Immigration and Customs Enforcement agents at the home of a suspected undocumented immigrant. Courtesy ICE

The Board of Supervisors Tuesday heard from immigrant rights activists concerned over how the San Diego County Sheriff’s Department enforces two state laws involving federal agents and their access to undocumented jail inmates.

During the community forum on the state’s Transparent Review of Unjust Transfers and Holds Act, dozens of speakers voiced their concerns that the sheriff’s office was still allowing Immigration and Customs Enforcement the ability to apprehend inmates once they’re released from county detention centers.

Undersheriff Michael Barnett told the board that two immigrant transfers were improperly handled in January 2018.

While the sheriff’s office couldn’t discipline the deputy involved, because he was leaving the department, Barnett said sheriff’s officials have met with the San Diego Immigrant Rights Consortium.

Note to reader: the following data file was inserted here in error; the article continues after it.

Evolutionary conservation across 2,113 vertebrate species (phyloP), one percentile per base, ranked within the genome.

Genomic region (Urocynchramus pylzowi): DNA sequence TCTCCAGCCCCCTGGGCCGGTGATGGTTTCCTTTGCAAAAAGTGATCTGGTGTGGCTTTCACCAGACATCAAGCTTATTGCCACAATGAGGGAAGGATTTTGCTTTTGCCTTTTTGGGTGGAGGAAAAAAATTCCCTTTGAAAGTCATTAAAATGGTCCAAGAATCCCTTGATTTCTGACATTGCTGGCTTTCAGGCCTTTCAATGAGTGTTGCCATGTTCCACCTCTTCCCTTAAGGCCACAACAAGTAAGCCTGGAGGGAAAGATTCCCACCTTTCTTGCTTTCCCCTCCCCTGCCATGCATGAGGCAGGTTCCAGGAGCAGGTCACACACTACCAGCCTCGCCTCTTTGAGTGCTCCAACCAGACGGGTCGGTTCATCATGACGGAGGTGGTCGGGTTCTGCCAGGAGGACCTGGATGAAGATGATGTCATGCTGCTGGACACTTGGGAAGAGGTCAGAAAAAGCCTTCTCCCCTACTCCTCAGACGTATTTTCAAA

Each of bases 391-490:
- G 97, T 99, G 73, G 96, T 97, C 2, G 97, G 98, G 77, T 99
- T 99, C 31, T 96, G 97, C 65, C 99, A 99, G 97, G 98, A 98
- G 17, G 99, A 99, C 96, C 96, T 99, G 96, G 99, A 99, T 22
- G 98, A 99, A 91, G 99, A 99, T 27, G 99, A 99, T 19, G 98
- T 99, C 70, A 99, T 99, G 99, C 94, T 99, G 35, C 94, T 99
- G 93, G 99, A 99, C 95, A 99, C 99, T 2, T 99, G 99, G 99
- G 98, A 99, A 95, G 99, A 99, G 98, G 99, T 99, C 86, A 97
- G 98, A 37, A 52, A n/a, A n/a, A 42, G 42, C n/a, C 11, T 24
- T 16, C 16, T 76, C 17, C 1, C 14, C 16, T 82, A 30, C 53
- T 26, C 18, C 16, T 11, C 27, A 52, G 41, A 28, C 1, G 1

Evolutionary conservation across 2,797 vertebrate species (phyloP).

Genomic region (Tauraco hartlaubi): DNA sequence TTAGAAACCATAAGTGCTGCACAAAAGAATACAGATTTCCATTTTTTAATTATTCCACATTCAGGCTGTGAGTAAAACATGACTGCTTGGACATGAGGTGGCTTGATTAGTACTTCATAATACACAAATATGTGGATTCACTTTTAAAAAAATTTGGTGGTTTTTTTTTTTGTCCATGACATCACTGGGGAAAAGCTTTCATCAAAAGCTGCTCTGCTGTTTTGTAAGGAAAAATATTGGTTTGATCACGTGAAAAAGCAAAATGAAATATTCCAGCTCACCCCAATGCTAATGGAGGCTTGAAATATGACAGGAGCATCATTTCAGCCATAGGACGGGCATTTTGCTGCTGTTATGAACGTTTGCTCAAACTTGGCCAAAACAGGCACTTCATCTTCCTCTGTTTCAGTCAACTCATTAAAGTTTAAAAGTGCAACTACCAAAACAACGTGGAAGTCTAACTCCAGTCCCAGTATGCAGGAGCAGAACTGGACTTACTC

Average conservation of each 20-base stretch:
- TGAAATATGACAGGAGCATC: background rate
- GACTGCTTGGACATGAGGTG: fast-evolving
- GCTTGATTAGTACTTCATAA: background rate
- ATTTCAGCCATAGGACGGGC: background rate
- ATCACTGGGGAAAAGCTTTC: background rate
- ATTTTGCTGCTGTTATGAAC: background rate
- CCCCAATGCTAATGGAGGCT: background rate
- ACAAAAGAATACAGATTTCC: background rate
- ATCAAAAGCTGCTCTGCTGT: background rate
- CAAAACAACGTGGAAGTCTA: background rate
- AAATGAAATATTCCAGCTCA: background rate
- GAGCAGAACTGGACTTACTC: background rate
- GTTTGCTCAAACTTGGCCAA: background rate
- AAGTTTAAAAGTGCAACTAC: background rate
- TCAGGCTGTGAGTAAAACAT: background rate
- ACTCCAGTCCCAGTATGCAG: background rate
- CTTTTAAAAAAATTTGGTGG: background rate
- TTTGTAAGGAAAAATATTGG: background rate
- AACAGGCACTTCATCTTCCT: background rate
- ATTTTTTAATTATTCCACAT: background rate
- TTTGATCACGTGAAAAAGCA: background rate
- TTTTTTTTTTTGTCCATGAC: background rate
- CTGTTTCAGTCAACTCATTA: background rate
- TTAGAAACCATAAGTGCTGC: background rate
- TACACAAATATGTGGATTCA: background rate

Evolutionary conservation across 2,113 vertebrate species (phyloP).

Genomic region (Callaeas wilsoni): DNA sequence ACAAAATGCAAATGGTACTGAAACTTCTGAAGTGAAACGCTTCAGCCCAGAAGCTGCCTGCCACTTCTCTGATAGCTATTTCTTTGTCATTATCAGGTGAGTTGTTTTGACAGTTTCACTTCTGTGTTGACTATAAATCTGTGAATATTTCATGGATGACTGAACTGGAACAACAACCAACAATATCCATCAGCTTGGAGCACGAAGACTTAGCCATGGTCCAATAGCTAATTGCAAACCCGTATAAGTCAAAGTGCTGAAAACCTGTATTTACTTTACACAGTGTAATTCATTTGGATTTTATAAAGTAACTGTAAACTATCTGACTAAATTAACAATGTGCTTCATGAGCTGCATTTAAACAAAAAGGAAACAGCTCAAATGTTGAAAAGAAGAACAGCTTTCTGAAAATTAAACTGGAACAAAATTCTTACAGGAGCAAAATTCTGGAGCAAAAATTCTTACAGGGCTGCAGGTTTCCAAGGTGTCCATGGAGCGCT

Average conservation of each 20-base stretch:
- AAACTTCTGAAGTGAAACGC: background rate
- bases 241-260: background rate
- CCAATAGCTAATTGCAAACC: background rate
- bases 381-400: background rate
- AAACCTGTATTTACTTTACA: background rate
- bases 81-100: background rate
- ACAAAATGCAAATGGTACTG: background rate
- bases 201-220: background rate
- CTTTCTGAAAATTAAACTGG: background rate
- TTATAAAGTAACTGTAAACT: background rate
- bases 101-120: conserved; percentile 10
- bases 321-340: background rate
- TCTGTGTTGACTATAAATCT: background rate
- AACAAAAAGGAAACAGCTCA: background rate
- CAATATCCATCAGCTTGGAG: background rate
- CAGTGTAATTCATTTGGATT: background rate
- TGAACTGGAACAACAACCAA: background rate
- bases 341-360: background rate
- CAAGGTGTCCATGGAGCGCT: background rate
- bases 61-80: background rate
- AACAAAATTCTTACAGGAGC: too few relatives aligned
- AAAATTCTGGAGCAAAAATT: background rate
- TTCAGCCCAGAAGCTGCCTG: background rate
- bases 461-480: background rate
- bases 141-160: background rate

The sheriff’s office will also no longer honor ICE notification requests until an individual has been convicted, Barnett said, adding that ICE agents are now required to be checked in via the primary entrance point at each facility.

Immigrant rights proponents faulted the county for not fully complying with the TRUTH Act or Senate Bill 54, which limits cooperation between local law enforcement and federal immigration authorities.

Others criticized sheriff’s officials for holding the meeting during a time when they said most couldn’t attend. They also took issue with the board’s previous support of the Trump administration’s lawsuits against California policies on immigrant rights.

In April 2018, the board voted 3-1 to file an amicus brief to join the U.S. Justice Department’s lawsuit against three state policies pertaining to immigrant detainees.

Since then, the board’s makeup has changed with Jim Desmond and Nathan Fletcher replacing Bill Horn and Ron Roberts, respectively.

— City News Service

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